Group Created with Sketch.
Volume 21 No. 1
  • Created with Sketch.
  • Created with Sketch.
  • Created with Sketch.

Local power, grassroots appeal make high school sports compelling

Rich Luker
High school sports have arrived at the big time in America.

More Americans are avid fans of high school sports than are avid fans of NASCAR, the NBA, or the NHL. Fifty-five percent of all Americans are fans of high school sports, making it the sixth-largest fan base in sports. Eighteen percent are avid fans of high school sports, fifth overall (see charts). This is from the February 2011 results of the ESPN Sports Poll measuring interest in 33 different sports.

But big-time interest doesn’t always translate into big time business opportunities. And in the case of high school sports, there are a lot of people who passionately believe it should not. For more than 90 years, the National Federation of State High School Associations (NFHS) has held the protection of the high school experience from exploitation as a centerpiece of its overall mission.

That is why there have never been sanctioned national championships at the high school level. Many organizations and individuals have tried to find a way to do championships without NFHS sanctioning. For example, in 2009 there were 528 interstate high school basketball tournaments, but none of them have succeeded in building critical mass.

The challenge isn’t just concern over exploitation. What makes high school sports so compelling is their local power and grassroots appeal. That same small scale also makes it very difficult to bundle into something more meaningful for businesses. There are 32 NFL teams and more than 100 large college football teams. But there are more than 15,000 high school football teams. The NFL represents one pie of American fans split into 32 pieces. Even if you hate all but one team, you know them all. So it is possible to have aninterest in the outcome of any game. Why would a typical school football fan in Iowa care about any game between Colorado and Michigan high schools, let alone a specific rivalry?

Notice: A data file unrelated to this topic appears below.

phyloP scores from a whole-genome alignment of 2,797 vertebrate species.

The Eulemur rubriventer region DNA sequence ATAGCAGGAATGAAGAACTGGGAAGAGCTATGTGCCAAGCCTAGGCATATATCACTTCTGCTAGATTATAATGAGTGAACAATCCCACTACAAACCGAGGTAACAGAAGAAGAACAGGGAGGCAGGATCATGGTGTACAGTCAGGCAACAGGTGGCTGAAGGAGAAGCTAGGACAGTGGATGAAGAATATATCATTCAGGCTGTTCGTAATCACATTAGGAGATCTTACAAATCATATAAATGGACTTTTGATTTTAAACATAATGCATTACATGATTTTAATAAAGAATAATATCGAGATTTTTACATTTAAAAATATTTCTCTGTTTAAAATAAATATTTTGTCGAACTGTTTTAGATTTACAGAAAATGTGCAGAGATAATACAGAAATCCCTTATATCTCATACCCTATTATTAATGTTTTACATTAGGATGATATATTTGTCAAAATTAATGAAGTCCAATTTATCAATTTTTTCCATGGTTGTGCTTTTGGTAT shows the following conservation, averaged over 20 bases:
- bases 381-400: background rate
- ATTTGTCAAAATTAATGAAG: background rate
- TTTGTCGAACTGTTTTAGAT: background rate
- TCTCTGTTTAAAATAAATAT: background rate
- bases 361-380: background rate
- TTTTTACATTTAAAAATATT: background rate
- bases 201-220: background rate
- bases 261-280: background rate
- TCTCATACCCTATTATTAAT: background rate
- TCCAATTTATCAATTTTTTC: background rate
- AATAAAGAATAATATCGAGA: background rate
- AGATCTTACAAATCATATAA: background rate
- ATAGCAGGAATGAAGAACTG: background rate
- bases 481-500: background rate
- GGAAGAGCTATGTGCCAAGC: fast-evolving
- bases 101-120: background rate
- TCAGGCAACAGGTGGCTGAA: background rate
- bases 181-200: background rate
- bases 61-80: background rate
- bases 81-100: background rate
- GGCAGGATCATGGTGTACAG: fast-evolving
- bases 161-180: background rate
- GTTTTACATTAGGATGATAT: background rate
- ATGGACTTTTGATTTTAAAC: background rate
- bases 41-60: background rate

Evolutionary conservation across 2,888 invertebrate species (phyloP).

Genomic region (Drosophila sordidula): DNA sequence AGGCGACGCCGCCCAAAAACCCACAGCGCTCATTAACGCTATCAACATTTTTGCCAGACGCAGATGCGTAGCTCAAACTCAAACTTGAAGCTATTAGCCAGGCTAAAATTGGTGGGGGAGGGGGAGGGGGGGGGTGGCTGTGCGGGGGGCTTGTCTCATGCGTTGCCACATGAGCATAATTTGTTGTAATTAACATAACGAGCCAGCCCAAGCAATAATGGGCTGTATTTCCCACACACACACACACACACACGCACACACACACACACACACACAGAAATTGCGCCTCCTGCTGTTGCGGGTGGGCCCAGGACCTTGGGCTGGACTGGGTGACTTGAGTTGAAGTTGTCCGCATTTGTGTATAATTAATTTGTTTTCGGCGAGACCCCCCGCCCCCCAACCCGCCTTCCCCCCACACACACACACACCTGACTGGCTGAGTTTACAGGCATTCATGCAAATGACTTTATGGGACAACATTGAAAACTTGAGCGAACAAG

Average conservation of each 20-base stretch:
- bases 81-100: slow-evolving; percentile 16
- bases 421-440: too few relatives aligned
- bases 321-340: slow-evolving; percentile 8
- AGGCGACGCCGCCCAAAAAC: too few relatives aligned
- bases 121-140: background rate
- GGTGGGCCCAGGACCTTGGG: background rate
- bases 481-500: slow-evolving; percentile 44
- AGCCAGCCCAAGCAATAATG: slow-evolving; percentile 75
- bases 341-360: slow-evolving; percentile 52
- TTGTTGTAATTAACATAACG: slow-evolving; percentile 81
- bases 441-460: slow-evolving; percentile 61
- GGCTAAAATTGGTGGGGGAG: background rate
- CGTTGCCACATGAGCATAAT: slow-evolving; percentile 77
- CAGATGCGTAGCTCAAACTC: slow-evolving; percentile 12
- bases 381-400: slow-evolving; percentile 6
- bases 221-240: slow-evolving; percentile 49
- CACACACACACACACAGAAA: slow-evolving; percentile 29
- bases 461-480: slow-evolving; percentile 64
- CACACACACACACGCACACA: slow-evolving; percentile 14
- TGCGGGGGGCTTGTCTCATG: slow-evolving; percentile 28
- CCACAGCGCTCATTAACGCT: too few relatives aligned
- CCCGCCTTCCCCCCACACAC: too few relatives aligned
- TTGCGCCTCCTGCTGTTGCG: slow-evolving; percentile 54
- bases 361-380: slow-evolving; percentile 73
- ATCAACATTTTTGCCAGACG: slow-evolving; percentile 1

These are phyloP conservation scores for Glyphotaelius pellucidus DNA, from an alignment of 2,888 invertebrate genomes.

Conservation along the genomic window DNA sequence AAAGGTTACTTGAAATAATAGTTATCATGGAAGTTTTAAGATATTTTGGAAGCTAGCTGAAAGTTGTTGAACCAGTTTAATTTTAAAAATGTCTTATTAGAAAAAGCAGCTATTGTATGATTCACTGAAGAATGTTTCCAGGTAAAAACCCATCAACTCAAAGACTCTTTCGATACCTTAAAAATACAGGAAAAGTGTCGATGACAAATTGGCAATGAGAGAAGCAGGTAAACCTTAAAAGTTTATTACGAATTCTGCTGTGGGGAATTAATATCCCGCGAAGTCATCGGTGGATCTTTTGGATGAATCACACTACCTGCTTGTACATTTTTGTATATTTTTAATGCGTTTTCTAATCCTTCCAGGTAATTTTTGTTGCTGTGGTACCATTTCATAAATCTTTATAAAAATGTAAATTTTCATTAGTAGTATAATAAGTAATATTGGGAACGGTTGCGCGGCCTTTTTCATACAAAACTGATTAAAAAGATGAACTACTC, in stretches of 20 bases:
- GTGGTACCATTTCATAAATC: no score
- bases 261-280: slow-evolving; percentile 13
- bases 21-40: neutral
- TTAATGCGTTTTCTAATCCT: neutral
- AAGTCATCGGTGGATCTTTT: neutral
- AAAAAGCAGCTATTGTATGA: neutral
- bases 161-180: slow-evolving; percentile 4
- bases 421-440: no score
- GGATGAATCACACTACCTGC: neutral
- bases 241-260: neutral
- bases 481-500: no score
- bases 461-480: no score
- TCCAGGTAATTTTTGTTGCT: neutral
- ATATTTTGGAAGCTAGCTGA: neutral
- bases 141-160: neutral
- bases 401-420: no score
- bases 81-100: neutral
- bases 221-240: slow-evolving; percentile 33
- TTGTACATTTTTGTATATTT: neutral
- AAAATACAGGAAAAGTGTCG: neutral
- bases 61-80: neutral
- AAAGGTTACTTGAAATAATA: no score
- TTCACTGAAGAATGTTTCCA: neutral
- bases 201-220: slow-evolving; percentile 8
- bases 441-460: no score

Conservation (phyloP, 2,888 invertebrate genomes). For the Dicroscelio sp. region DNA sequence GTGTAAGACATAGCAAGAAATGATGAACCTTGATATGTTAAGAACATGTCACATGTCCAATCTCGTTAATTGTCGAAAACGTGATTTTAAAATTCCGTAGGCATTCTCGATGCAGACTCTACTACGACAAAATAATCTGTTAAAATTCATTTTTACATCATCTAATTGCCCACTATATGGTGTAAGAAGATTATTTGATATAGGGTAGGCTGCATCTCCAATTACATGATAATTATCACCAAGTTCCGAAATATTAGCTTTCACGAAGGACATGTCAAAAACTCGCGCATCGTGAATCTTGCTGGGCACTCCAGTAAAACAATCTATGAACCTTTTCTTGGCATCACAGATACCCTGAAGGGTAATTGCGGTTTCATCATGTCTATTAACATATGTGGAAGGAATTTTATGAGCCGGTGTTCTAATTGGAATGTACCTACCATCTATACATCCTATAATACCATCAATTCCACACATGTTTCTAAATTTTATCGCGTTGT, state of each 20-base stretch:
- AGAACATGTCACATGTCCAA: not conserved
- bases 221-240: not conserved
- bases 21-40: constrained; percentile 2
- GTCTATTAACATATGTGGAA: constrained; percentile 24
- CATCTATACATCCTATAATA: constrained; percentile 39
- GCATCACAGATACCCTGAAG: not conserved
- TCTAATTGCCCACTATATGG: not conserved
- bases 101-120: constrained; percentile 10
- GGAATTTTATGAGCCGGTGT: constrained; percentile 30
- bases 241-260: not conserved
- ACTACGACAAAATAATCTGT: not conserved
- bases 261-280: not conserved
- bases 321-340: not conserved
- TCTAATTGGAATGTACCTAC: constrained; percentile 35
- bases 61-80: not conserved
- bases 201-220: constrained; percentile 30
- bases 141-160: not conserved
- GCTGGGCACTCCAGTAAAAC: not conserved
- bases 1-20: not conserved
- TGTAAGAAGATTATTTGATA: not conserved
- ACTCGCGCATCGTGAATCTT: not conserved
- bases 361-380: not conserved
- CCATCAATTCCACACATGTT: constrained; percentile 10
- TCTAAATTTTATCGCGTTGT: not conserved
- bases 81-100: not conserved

And now a third voice of concern about doing more to build high school sports is being heard. Jon Reynolds, a retired school superintendent from Michigan, recently said that if he were still on the job he would work to eliminate sports and the arts from schools. Heresy, I thought.

“Do you think parents of Chinese high-school-aged students are taking four hours to watch a game? Do you think their kids are focused on playing sports?” Reynolds asked. “I think they are learning math. We have had a lot of years in America where sports were part of a healthy mix. I think this is a time for us to take school more seriously.”

Reynolds is by no means alone in this thinking. Municipalities looking for ways to stay on budget are listening. School budgets for sports and other activities are being cut.

And yet, more than half of all Americans are fans of high school sports. There is more than fun, more than a diversion, at stake in high school sports. In earlier columns, I highlighted the declining sports interests of young men ages 12-17. Would it surprise anyone to learn that most in this group (85.8 percent) are fans of high school sports and 48.3 percent are avid fans, making it the top sports for that age group?